Breaking Down 15 Myths About Tiny House Living


“Bigger is better!”

Maybe for your retirement account, but what about your house? More house, more to clean, that’s what I say!

In recent years, people have opted to live in Tiny Houses. They yearn for a more sustainable way of living, an eco-friendly footprint, reduced cost of living, and freedom from property taxes. But is this Tiny Movement everything it’s built up to be?

Let’s break down 15 of the most common myths about living in a Tiny House. 

1. Every day I’ll be in a new place!

People have this idea that Tiny House owners are constantly on the move. Is this true? 

In fact, Tiny Houses are designed differently from each other. Some are mobile on wheels; some are site-built on permanent foundations. Per the Q Appendix in the IBC, many localities now allow Tiny Homes to be built in residentially zoned properties!

If you’re planning to build your Tiny House on Wheels, then know that anything over 96-102” wide usually requires an oversize permit to move down a public road. And virtually all Tiny Houses on Wheels must be towed by a pretty hefty heavy-duty! Your F-150 probably won’t do.

But here’s the kicker: Difficult and confusing laws about owning and moving Tiny Houses also make mobility far more challenging. In most places, you can’t park a Tiny Home on land and live in it, even on land you own. 

2. Living in a Tiny House is glamorous 24/7.

Type in “Tiny House” into Instagram and you are flooded with beautiful photos of Tiny House lofts, steps, and miniature gardens from all over the world. It’s important to remember that these pictures only show one side of the story.

  • They don’t show the days when it’s raining outside and everyone is cramped into the Tiny House at once.
  • Clutter in a Tiny House is much more evident than in a regular-sized house. When you do not keep on top of cleaning and organization, living in a Tiny House can get messy quickly (ask me how I know).
  • A Tiny House is on average 225 square feet compared to 2,300 square feet of a regular-sized home. That’s not much bigger than some walk-in closets!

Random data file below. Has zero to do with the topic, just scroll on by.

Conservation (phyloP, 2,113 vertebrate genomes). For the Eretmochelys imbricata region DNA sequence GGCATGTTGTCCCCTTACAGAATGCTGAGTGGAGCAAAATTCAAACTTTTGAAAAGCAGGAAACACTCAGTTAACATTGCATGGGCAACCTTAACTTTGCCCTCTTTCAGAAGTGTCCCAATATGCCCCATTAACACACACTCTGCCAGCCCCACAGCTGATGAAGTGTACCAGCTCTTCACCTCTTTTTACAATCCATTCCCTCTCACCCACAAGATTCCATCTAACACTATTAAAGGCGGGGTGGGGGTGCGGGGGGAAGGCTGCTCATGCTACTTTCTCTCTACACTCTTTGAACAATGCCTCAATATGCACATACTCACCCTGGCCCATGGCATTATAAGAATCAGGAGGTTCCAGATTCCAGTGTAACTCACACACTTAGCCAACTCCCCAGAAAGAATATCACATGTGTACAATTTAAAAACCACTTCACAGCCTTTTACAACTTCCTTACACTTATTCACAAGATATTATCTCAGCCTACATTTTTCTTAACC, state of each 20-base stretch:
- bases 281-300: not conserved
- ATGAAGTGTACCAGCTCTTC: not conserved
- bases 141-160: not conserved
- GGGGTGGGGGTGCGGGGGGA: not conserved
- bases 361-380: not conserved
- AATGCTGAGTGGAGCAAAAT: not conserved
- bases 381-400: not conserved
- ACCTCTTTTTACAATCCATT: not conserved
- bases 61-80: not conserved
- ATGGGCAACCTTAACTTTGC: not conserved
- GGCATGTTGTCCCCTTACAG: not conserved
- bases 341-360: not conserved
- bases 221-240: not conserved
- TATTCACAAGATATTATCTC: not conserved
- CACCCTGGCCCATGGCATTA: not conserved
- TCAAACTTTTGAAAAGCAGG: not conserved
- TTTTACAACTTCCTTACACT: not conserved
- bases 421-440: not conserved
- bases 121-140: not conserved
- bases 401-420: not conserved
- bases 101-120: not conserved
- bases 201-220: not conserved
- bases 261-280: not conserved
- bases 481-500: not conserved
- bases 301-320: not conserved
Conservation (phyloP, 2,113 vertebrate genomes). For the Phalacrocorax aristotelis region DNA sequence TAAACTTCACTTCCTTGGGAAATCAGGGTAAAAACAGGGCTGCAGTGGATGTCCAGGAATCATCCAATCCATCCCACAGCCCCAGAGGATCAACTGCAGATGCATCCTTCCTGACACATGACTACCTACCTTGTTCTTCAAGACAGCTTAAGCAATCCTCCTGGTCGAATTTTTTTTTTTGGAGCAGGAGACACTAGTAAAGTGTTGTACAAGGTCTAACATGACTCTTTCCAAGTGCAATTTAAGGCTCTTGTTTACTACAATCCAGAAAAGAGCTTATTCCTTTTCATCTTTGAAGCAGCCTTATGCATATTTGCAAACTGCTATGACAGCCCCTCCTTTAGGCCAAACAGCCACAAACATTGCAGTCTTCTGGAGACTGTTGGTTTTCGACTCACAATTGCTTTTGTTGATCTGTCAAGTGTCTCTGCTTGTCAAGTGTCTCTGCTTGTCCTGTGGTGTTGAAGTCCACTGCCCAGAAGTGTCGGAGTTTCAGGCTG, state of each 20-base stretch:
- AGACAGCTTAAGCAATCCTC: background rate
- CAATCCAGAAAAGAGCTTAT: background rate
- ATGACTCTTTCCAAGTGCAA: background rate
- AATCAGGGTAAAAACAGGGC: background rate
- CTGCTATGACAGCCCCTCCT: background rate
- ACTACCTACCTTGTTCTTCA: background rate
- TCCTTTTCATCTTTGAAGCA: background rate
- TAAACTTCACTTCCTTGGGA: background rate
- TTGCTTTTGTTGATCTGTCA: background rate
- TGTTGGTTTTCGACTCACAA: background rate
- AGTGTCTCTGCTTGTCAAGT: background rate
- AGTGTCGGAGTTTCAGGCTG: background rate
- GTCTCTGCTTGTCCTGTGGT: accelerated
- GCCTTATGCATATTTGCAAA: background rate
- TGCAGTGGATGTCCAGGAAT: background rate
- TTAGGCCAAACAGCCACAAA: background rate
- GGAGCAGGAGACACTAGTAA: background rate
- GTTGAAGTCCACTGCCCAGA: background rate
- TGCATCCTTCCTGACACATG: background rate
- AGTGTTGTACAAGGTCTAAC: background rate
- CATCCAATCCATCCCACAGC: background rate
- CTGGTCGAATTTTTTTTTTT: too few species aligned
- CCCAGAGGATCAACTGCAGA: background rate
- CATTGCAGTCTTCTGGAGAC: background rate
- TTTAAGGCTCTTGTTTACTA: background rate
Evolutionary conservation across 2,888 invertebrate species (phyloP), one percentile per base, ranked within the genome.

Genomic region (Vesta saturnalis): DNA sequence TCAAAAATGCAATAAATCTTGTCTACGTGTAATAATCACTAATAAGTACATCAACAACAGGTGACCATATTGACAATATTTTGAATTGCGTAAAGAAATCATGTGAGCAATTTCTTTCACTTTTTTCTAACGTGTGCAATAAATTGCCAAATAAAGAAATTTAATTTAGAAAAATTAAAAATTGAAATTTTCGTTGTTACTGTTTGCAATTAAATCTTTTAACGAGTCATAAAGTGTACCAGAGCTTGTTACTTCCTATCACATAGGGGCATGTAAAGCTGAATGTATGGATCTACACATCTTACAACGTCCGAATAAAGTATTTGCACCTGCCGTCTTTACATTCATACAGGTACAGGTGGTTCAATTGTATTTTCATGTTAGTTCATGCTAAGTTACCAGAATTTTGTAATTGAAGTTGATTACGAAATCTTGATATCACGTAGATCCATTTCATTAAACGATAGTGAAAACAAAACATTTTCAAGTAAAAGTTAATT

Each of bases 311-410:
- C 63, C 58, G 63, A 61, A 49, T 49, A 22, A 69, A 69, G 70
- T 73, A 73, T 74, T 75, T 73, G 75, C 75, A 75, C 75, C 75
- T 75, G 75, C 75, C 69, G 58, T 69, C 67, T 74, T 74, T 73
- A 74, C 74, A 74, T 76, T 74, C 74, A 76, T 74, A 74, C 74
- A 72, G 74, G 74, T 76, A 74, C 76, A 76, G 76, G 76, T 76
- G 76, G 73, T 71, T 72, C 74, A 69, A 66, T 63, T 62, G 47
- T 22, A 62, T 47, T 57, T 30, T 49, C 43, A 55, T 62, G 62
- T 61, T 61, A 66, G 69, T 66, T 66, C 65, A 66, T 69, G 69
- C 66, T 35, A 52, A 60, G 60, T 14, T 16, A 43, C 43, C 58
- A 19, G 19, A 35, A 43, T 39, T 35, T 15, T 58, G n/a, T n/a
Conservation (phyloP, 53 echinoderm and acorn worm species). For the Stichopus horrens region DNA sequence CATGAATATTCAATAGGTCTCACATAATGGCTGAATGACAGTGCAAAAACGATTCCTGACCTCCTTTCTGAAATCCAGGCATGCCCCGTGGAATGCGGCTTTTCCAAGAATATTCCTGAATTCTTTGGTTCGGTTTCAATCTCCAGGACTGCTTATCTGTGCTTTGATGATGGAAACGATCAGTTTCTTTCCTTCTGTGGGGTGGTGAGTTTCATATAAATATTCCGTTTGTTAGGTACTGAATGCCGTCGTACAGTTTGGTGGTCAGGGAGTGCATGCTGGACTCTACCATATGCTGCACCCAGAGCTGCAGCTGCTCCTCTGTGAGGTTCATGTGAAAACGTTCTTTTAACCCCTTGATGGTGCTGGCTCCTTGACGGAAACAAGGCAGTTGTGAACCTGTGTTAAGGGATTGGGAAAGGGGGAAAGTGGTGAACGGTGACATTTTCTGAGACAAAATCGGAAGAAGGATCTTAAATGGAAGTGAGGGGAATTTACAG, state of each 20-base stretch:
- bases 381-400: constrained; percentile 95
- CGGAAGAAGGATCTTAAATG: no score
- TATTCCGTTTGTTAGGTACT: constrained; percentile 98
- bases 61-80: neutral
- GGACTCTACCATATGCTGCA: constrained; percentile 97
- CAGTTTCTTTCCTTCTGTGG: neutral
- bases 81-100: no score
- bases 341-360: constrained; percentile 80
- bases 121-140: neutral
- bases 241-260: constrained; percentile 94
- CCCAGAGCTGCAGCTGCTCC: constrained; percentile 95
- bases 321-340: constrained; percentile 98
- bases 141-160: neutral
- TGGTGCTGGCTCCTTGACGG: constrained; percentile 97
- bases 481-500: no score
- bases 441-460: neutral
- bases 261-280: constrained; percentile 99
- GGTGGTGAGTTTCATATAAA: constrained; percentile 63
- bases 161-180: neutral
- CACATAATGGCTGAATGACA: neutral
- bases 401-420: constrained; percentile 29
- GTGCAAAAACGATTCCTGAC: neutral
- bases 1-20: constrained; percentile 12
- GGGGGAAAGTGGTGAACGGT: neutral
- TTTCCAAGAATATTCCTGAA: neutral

• Living in a Tiny House requires you to downsize and compromise. You’ll shop for groceries more. You’ll take shorter showers. You’ll have nowhere to stash the throw pillows. Compromise!

3. People that live in Tiny Houses are poor.

When you say “poor,” I say “frugal.” The cost of living in a Tiny House is way, way less than a regular-sized home. In fact, over 68% of Tiny House owners own their house and don’t have a mortgage. Those that are built on trailers can be moved from one location to another, which avoids skyrocketing mortgage rates.

Truth is, most people who choose this way of living do so for the freedom that Tiny House living encourages.

Although, some also believe with a lower cost of living that they can actually work less as a result. In the United States, the average Tiny House costs $52,000. That’s over 85% cheaper than a regular-sized home!

The bad news is that the price per square foot is 62% more. $200 to $400 per square foot is pretty reasonable. That’s because a home may be tiny, but it still needs a sink, fridge, air conditioning, heating, and all the other elements of a house.

4. You can’t live in a Tiny House with kids or pets.

One of the best parts of living in a Tiny House is that there is quite literally a house suited to each person’s needs and desires. Growing up in a Tiny House is great for a kid!

In most Tiny Houses, spaces are multi-purpose. For instance:

  • Doors with chalkboards on the back.
  • Beds that pull down or fold up to save space during the day.
  • Lofts are both sleeping and storage spaces. And kids love lofts!

Children that grow up in Tiny Houses will spend a lot of time exploring the outdoors. This is either by their choice or yours – there’s nothing to block the sound inside!

Pets are also a great addition to Tiny House living, but again you have to be understanding of privacy and boundaries. Animals usually like living in close quarters with their human parents and can adapt quite quickly. That dog hair, though … 

5. You will have no privacy living in a Tiny House.

In a Tiny House, you won’t have the same amount of living space as with a regular-sized house. That being said, you can build or alter your Tiny House in any way you want.

Some have open plans; some have doors put in place to create separate spaces; it’s up to you. Sliding doors and soundproofing are a great way of making a space in a Tiny House more private.

When living in a Tiny House, it’s important to set boundaries with the people that you’re living with. Cooking and cleaning at the same time may not be possible in a Tiny House. Creating a set of rules and best practices makes living in a Tiny House easier. Post them on the fridge!

6. You have to be able to handy to own a Tiny House.